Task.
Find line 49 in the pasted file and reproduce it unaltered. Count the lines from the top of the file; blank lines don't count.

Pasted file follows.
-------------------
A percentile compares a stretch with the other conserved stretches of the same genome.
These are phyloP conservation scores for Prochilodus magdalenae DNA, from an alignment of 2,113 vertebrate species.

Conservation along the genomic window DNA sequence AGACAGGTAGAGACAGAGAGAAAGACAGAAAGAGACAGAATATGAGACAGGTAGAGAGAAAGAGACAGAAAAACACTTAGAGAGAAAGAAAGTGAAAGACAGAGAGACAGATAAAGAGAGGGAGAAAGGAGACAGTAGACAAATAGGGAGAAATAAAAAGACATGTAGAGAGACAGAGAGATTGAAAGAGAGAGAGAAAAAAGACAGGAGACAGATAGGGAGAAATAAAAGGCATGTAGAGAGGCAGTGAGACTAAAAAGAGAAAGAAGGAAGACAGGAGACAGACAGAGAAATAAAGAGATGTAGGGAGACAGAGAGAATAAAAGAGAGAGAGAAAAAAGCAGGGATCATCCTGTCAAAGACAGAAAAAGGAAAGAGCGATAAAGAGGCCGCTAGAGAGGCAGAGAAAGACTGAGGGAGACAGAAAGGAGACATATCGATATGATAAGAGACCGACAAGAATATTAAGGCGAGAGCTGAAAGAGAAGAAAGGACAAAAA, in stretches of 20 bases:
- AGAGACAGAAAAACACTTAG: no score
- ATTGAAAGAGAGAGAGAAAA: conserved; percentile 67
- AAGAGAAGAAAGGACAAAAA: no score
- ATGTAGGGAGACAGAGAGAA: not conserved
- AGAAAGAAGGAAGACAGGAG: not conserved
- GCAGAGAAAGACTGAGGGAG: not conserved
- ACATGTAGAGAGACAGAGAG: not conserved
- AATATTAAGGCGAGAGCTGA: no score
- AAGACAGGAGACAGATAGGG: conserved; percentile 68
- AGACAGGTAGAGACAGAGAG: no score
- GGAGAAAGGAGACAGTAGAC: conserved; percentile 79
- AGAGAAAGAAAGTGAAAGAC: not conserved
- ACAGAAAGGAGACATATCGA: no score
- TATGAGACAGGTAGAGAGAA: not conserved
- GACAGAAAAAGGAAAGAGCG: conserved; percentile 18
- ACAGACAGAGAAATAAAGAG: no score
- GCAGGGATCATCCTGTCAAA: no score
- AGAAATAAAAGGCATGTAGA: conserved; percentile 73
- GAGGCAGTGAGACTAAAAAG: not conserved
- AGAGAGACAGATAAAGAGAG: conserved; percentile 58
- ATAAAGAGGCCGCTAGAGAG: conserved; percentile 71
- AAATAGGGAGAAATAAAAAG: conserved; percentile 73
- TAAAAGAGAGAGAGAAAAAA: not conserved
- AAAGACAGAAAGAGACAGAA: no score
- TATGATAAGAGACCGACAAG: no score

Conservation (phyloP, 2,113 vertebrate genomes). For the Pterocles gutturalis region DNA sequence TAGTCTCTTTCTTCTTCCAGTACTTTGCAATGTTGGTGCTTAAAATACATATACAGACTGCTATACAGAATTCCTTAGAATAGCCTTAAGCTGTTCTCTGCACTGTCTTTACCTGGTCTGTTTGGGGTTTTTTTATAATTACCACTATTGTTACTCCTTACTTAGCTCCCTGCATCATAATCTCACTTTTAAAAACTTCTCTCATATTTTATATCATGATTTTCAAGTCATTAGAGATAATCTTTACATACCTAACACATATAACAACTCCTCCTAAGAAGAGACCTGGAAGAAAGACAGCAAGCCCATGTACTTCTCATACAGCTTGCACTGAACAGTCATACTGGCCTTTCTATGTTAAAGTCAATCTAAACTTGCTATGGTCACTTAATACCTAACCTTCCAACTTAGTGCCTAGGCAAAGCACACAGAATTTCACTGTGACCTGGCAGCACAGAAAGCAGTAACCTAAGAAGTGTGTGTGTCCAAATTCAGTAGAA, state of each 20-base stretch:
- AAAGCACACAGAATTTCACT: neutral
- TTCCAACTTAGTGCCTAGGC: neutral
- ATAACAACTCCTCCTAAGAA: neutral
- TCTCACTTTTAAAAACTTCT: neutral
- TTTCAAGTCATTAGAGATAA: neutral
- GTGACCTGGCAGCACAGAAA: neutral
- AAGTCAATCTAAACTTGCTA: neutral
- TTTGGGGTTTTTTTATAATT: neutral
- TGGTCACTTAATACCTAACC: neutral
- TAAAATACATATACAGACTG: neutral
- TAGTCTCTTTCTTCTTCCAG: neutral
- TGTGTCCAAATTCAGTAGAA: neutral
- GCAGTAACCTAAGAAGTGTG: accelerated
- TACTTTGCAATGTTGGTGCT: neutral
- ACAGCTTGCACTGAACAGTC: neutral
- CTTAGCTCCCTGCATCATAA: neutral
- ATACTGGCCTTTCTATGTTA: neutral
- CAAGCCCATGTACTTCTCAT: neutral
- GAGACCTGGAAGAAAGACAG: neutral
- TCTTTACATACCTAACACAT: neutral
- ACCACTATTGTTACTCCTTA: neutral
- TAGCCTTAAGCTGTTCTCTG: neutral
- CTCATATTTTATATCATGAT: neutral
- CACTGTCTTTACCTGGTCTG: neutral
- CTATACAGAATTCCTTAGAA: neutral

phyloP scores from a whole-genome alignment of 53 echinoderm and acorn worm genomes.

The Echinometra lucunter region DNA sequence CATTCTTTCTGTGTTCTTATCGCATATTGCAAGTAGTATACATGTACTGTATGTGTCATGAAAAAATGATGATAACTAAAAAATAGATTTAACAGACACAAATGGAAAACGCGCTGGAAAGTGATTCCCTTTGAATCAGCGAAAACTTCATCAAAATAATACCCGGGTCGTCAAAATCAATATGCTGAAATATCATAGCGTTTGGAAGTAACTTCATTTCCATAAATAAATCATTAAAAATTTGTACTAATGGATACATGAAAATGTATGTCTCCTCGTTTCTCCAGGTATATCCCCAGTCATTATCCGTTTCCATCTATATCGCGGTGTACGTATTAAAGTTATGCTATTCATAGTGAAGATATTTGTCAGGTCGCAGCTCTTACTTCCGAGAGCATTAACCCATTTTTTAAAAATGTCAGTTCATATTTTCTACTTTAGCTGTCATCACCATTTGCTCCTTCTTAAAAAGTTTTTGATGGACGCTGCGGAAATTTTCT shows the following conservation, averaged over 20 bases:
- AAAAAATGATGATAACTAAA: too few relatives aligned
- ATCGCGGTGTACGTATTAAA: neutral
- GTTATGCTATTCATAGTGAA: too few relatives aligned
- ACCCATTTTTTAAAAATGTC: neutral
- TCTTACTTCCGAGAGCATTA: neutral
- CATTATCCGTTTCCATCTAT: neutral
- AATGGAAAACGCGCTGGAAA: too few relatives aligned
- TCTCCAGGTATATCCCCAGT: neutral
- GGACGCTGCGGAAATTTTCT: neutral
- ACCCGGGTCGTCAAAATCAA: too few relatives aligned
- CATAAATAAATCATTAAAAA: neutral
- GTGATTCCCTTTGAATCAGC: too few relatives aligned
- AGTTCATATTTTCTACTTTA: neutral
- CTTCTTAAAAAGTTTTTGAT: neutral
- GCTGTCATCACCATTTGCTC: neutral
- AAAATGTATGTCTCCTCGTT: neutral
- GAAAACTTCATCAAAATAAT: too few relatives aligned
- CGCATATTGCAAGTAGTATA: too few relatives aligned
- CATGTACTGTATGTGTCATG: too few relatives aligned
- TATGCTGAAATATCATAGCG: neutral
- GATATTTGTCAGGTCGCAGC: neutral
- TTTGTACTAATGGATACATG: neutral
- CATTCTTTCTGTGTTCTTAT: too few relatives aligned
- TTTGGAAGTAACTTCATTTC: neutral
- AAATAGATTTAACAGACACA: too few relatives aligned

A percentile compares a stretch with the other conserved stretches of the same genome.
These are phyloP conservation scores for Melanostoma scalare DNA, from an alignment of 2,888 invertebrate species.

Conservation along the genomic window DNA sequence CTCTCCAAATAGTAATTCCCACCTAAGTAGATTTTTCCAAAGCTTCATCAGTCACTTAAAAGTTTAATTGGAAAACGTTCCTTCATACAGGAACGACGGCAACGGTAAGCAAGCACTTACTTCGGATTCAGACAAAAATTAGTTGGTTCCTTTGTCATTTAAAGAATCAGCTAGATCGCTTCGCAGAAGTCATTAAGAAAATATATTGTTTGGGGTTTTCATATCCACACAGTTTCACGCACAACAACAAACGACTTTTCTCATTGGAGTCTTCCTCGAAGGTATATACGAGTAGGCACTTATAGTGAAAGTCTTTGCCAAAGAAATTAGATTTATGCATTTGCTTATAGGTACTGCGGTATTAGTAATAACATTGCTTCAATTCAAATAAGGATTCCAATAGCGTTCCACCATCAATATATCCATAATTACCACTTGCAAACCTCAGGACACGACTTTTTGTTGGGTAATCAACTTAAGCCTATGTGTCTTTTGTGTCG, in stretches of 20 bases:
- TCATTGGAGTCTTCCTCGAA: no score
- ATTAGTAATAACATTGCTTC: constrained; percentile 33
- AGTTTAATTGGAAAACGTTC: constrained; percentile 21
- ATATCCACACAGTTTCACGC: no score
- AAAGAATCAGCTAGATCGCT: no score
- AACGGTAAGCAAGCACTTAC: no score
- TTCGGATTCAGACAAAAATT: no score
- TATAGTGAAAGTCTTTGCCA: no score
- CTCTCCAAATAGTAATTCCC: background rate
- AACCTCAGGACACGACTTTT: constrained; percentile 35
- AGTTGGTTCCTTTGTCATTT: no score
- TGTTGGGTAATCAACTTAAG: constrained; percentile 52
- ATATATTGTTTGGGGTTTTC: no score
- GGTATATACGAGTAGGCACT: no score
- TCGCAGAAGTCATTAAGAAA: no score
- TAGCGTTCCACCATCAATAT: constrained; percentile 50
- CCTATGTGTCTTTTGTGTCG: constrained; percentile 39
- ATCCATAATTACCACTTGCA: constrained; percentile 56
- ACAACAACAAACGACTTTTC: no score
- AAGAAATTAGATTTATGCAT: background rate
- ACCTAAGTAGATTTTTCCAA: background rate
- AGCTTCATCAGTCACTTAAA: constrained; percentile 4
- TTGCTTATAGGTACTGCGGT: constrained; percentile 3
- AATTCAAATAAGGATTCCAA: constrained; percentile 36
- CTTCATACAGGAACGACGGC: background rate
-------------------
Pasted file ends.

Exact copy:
- TCTTTACATACCTAACACAT: neutral